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The prediction of B-cell epitope via biostatistical and bioinformatic methodology and applications

Bo Yao, University of Nebraska - Lincoln


By creating antibodies against antigens, B-cells, also named B-lymphocytes, play an important role in the immune system to fight against foreign invasion to the host body. Within the antigen specific to a certain B-cell antibody, the sections recognized and bound by antibody are called B-cell epitopes. As antigenic determinants, B-cell epitope identification is of vital importance in many immunological processes, such as vaccine design, immunodiagnostic tests, and antibody production. Towards this goal, biologists and immunologists have applied a variety of methods to identify B-cell epitopes through both experiments and bioinformatic predictions. Since the experiments for searching B-cell epitopes are time-consuming and expensive, bioinformatic methodologies have become important for the high-throughput study of B-cell epitopes. There are two kinds of B-cell epitopes: linear (continuous) epitopes and conformational (discontinuous) epitopes. The methodologies and difficulties of bioinformatic predictions for the two categories are quite different. Due to more challenges of conformational B-cell epitope prediction, currently most of prediction tools aim to linear B-cell epitope. The importance of B-cell epitopes has driven the development of faster and more precise tools in the past thirty years. Unfortunately, the limited success of these existing methods cannot match expectation because the achieved specificity and sensitivity leave room to be desired. In this dissertation, we developed new linear B-cell epitope tool SVMTriP with a sensitivity of 80.1% and a precision of 55.2%, which is higher than other tools such as BCPred and AAP (Chapter Two). We also developed new conformational B-cell prediction tool EPSVR and a meta server EPmeta based on Support Vector Regression (Chapter Three). Comparing to other conformational B-cell prediction tools such as DiscoTope, EPSVR shows a better prediction with AUC (Area Under receiver operating characteristic Curve) of 0.597. In addition, we are working on the tool SVMKER to predict epitopic residues on antigen (Chapter Four). To our knowledge, SVMKER is the first epitopic residue prediction tool just using protein sequence as input. These online tools will provide more choices for the identification of protein epitope by bioinformatic methodology.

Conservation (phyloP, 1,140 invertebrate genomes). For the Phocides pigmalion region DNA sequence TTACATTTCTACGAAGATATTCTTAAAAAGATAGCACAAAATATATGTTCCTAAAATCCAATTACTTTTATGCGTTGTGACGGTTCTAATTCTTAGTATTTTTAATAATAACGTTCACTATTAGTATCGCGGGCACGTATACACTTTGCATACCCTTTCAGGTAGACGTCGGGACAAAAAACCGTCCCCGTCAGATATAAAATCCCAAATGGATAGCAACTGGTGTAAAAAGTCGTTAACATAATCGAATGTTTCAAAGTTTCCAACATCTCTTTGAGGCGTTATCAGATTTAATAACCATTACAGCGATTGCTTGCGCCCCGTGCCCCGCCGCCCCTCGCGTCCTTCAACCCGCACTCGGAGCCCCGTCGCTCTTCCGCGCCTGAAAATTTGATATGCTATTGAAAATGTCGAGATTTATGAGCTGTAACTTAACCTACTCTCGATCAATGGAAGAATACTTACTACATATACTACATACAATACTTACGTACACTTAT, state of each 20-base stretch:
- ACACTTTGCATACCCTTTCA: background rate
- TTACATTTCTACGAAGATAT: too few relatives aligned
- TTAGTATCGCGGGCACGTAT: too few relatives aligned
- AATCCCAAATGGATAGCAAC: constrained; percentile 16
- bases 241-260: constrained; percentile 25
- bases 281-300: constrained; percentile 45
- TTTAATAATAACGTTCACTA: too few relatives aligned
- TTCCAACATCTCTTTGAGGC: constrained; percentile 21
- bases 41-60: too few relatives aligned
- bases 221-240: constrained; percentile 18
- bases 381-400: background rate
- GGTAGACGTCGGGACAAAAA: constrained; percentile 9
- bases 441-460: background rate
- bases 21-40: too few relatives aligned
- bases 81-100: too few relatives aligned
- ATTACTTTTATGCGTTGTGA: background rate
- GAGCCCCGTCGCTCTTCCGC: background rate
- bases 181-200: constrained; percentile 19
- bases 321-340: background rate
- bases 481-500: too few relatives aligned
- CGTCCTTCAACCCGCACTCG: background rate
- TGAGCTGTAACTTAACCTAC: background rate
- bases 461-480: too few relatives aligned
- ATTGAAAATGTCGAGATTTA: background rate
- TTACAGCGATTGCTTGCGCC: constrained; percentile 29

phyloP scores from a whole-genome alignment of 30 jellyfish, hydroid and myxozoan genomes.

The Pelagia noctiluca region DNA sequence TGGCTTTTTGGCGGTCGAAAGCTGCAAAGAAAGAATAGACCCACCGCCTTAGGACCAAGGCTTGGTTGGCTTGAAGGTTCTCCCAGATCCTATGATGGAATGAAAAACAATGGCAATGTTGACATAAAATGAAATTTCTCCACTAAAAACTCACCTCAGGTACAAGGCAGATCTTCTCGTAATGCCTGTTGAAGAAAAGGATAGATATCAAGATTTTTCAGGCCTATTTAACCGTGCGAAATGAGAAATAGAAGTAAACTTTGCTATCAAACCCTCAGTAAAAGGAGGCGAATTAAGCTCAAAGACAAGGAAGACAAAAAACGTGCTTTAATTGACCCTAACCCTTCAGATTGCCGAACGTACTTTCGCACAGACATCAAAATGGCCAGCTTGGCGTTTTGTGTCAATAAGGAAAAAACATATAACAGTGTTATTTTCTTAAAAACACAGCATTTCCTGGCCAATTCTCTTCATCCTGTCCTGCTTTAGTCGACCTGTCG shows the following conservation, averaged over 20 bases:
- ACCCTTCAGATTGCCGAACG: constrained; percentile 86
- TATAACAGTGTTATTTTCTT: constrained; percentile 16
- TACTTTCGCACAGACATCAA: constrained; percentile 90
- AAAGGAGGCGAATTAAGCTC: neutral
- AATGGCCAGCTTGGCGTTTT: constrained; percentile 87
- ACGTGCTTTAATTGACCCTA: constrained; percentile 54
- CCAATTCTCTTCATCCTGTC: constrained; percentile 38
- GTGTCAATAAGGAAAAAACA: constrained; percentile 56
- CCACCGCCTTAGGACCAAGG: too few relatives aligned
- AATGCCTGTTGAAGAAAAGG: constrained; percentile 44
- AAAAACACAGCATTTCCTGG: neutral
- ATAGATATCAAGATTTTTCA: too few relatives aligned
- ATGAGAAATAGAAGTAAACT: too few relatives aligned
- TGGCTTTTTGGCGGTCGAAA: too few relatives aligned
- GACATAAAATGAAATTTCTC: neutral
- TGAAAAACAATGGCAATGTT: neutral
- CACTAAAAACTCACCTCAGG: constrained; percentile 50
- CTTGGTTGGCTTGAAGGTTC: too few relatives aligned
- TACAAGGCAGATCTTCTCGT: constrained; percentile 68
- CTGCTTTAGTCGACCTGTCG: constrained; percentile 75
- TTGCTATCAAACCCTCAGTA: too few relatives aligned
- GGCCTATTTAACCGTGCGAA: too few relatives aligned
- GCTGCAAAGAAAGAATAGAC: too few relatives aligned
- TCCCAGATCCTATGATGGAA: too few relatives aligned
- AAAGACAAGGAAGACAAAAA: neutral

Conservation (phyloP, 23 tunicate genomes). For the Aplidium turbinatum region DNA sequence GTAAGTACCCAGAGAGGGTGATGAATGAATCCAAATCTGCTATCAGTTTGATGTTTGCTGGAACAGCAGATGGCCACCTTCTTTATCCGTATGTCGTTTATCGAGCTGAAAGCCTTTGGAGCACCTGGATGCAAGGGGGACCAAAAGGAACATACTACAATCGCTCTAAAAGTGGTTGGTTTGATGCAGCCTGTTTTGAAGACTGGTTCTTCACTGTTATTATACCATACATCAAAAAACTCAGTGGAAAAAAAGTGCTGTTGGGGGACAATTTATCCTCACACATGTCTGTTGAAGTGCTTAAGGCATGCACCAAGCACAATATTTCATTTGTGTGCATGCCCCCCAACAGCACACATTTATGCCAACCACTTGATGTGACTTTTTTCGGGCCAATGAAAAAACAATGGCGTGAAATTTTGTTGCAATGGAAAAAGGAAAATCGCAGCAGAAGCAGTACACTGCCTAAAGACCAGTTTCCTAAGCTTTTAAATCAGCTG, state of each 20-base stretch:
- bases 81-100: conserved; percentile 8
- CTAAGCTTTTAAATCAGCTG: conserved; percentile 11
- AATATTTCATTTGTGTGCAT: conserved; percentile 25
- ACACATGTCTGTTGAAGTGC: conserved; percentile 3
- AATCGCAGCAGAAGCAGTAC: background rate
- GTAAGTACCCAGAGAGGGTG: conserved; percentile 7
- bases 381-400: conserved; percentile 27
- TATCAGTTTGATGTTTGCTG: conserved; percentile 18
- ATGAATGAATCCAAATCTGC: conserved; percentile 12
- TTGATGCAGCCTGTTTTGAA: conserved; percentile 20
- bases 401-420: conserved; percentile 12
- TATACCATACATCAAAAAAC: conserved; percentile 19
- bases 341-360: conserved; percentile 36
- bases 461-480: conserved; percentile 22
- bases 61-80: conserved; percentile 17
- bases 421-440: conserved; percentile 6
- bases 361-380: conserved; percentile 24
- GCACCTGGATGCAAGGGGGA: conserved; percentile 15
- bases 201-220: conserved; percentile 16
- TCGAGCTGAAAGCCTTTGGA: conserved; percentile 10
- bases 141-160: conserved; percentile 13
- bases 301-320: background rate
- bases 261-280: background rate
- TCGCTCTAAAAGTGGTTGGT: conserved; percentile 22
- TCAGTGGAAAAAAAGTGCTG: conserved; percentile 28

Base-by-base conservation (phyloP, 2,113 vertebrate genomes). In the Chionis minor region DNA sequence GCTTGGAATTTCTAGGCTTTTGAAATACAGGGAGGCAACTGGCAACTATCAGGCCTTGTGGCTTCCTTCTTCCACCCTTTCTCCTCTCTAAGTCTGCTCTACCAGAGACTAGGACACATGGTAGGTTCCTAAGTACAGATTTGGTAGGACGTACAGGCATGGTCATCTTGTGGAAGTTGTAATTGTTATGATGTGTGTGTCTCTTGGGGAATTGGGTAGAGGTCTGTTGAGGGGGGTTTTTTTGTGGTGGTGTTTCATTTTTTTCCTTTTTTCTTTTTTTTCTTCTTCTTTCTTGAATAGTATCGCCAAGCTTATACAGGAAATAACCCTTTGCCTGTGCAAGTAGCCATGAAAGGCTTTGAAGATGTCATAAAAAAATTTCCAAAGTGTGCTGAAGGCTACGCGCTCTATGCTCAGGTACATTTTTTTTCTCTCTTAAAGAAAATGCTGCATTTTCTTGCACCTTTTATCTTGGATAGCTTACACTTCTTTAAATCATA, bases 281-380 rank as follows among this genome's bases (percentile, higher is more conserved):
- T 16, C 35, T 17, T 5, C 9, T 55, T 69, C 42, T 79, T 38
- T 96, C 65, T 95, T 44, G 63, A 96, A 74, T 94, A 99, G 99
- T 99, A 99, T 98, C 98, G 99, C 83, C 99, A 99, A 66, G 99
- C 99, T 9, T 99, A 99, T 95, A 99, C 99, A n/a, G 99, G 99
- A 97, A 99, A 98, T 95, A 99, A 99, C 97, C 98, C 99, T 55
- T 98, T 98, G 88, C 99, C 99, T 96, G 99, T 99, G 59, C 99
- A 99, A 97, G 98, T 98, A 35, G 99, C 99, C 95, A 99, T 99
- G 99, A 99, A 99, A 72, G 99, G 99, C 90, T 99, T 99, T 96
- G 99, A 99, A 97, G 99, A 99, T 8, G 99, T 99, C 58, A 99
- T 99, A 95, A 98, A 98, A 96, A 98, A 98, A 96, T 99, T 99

Subject Area


Recommended Citation

Yao, Bo, "The prediction of B-cell epitope via biostatistical and bioinformatic methodology and applications" (2014). ETD collection for University of Nebraska - Lincoln. AAI3631021.